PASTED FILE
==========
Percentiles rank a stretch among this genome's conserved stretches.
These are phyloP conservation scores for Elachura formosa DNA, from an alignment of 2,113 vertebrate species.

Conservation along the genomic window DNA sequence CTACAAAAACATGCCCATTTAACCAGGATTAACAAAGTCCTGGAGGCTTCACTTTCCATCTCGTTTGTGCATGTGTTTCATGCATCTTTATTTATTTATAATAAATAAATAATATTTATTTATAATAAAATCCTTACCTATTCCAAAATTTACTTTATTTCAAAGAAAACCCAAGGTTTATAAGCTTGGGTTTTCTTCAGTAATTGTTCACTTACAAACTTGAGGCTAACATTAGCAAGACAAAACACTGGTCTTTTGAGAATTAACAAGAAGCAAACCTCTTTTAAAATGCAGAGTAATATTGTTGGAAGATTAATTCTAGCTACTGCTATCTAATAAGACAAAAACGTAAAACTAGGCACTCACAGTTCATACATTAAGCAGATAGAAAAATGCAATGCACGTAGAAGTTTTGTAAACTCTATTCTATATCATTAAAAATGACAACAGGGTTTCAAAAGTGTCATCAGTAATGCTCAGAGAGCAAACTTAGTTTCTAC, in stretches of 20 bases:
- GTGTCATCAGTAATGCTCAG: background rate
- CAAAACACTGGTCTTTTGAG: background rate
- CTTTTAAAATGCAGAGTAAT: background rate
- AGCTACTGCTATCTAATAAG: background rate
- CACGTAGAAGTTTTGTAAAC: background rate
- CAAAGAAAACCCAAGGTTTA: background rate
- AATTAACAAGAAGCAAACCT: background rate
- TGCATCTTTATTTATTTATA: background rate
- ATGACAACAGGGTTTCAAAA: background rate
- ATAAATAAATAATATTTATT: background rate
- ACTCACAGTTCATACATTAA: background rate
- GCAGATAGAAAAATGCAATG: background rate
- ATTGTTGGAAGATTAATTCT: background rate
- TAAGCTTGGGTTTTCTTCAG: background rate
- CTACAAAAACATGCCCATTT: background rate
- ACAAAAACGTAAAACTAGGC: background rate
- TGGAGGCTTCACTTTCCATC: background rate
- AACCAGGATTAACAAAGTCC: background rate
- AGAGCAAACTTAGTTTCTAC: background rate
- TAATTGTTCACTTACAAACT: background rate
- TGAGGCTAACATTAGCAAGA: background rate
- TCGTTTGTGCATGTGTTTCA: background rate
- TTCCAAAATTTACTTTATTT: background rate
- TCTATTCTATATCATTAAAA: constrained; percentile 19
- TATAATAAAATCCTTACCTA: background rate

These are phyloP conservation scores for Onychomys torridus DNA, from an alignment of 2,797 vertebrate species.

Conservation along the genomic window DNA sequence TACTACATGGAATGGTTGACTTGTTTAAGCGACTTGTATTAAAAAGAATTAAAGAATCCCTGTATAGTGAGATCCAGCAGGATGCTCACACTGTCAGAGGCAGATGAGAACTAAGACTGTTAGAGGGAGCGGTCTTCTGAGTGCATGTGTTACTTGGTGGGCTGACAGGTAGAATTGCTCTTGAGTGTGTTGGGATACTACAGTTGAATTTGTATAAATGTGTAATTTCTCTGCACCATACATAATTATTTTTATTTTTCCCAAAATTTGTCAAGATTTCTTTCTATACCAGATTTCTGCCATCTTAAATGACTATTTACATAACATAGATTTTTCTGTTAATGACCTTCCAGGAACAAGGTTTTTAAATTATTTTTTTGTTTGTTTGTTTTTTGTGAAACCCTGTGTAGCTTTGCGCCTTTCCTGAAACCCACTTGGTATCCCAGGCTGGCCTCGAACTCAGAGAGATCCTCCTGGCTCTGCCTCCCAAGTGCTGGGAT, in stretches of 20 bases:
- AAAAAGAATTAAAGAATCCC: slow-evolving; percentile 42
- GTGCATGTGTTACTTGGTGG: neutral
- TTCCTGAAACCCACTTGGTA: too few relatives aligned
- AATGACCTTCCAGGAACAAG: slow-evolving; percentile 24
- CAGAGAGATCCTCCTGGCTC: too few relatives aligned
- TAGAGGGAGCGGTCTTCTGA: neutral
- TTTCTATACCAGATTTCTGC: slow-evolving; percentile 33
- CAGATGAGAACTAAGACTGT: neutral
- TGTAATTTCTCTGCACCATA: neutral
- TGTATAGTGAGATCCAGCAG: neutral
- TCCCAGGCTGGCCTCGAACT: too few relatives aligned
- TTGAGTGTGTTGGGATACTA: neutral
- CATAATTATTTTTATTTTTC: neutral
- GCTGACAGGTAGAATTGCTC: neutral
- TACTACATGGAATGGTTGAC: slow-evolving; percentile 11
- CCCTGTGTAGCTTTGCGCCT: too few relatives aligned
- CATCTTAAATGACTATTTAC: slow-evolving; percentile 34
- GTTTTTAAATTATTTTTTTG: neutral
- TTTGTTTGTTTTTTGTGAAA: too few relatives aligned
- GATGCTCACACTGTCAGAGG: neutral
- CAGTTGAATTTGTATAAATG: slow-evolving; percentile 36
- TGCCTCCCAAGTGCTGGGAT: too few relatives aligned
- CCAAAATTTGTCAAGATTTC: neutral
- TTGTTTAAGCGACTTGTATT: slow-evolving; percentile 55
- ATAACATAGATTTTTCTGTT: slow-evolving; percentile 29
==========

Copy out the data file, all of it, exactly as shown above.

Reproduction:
Percentiles rank a stretch among this genome's conserved stretches.
These are phyloP conservation scores for Elachura formosa DNA, from an alignment of 2,113 vertebrate species.

Conservation along the genomic window DNA sequence CTACAAAAACATGCCCATTTAACCAGGATTAACAAAGTCCTGGAGGCTTCACTTTCCATCTCGTTTGTGCATGTGTTTCATGCATCTTTATTTATTTATAATAAATAAATAATATTTATTTATAATAAAATCCTTACCTATTCCAAAATTTACTTTATTTCAAAGAAAACCCAAGGTTTATAAGCTTGGGTTTTCTTCAGTAATTGTTCACTTACAAACTTGAGGCTAACATTAGCAAGACAAAACACTGGTCTTTTGAGAATTAACAAGAAGCAAACCTCTTTTAAAATGCAGAGTAATATTGTTGGAAGATTAATTCTAGCTACTGCTATCTAATAAGACAAAAACGTAAAACTAGGCACTCACAGTTCATACATTAAGCAGATAGAAAAATGCAATGCACGTAGAAGTTTTGTAAACTCTATTCTATATCATTAAAAATGACAACAGGGTTTCAAAAGTGTCATCAGTAATGCTCAGAGAGCAAACTTAGTTTCTAC, in stretches of 20 bases:
- GTGTCATCAGTAATGCTCAG: background rate
- CAAAACACTGGTCTTTTGAG: background rate
- CTTTTAAAATGCAGAGTAAT: background rate
- AGCTACTGCTATCTAATAAG: background rate
- CACGTAGAAGTTTTGTAAAC: background rate
- CAAAGAAAACCCAAGGTTTA: background rate
- AATTAACAAGAAGCAAACCT: background rate
- TGCATCTTTATTTATTTATA: background rate
- ATGACAACAGGGTTTCAAAA: background rate
- ATAAATAAATAATATTTATT: background rate
- ACTCACAGTTCATACATTAA: background rate
- GCAGATAGAAAAATGCAATG: background rate
- ATTGTTGGAAGATTAATTCT: background rate
- TAAGCTTGGGTTTTCTTCAG: background rate
- CTACAAAAACATGCCCATTT: background rate
- ACAAAAACGTAAAACTAGGC: background rate
- TGGAGGCTTCACTTTCCATC: background rate
- AACCAGGATTAACAAAGTCC: background rate
- AGAGCAAACTTAGTTTCTAC: background rate
- TAATTGTTCACTTACAAACT: background rate
- TGAGGCTAACATTAGCAAGA: background rate
- TCGTTTGTGCATGTGTTTCA: background rate
- TTCCAAAATTTACTTTATTT: background rate
- TCTATTCTATATCATTAAAA: constrained; percentile 19
- TATAATAAAATCCTTACCTA: background rate

These are phyloP conservation scores for Onychomys torridus DNA, from an alignment of 2,797 vertebrate species.

Conservation along the genomic window DNA sequence TACTACATGGAATGGTTGACTTGTTTAAGCGACTTGTATTAAAAAGAATTAAAGAATCCCTGTATAGTGAGATCCAGCAGGATGCTCACACTGTCAGAGGCAGATGAGAACTAAGACTGTTAGAGGGAGCGGTCTTCTGAGTGCATGTGTTACTTGGTGGGCTGACAGGTAGAATTGCTCTTGAGTGTGTTGGGATACTACAGTTGAATTTGTATAAATGTGTAATTTCTCTGCACCATACATAATTATTTTTATTTTTCCCAAAATTTGTCAAGATTTCTTTCTATACCAGATTTCTGCCATCTTAAATGACTATTTACATAACATAGATTTTTCTGTTAATGACCTTCCAGGAACAAGGTTTTTAAATTATTTTTTTGTTTGTTTGTTTTTTGTGAAACCCTGTGTAGCTTTGCGCCTTTCCTGAAACCCACTTGGTATCCCAGGCTGGCCTCGAACTCAGAGAGATCCTCCTGGCTCTGCCTCCCAAGTGCTGGGAT, in stretches of 20 bases:
- AAAAAGAATTAAAGAATCCC: slow-evolving; percentile 42
- GTGCATGTGTTACTTGGTGG: neutral
- TTCCTGAAACCCACTTGGTA: too few relatives aligned
- AATGACCTTCCAGGAACAAG: slow-evolving; percentile 24
- CAGAGAGATCCTCCTGGCTC: too few relatives aligned
- TAGAGGGAGCGGTCTTCTGA: neutral
- TTTCTATACCAGATTTCTGC: slow-evolving; percentile 33
- CAGATGAGAACTAAGACTGT: neutral
- TGTAATTTCTCTGCACCATA: neutral
- TGTATAGTGAGATCCAGCAG: neutral
- TCCCAGGCTGGCCTCGAACT: too few relatives aligned
- TTGAGTGTGTTGGGATACTA: neutral
- CATAATTATTTTTATTTTTC: neutral
- GCTGACAGGTAGAATTGCTC: neutral
- TACTACATGGAATGGTTGAC: slow-evolving; percentile 11
- CCCTGTGTAGCTTTGCGCCT: too few relatives aligned
- CATCTTAAATGACTATTTAC: slow-evolving; percentile 34
- GTTTTTAAATTATTTTTTTG: neutral
- TTTGTTTGTTTTTTGTGAAA: too few relatives aligned
- GATGCTCACACTGTCAGAGG: neutral
- CAGTTGAATTTGTATAAATG: slow-evolving; percentile 36
- TGCCTCCCAAGTGCTGGGAT: too few relatives aligned
- CCAAAATTTGTCAAGATTTC: neutral
- TTGTTTAAGCGACTTGTATT: slow-evolving; percentile 55
- ATAACATAGATTTTTCTGTT: slow-evolving; percentile 29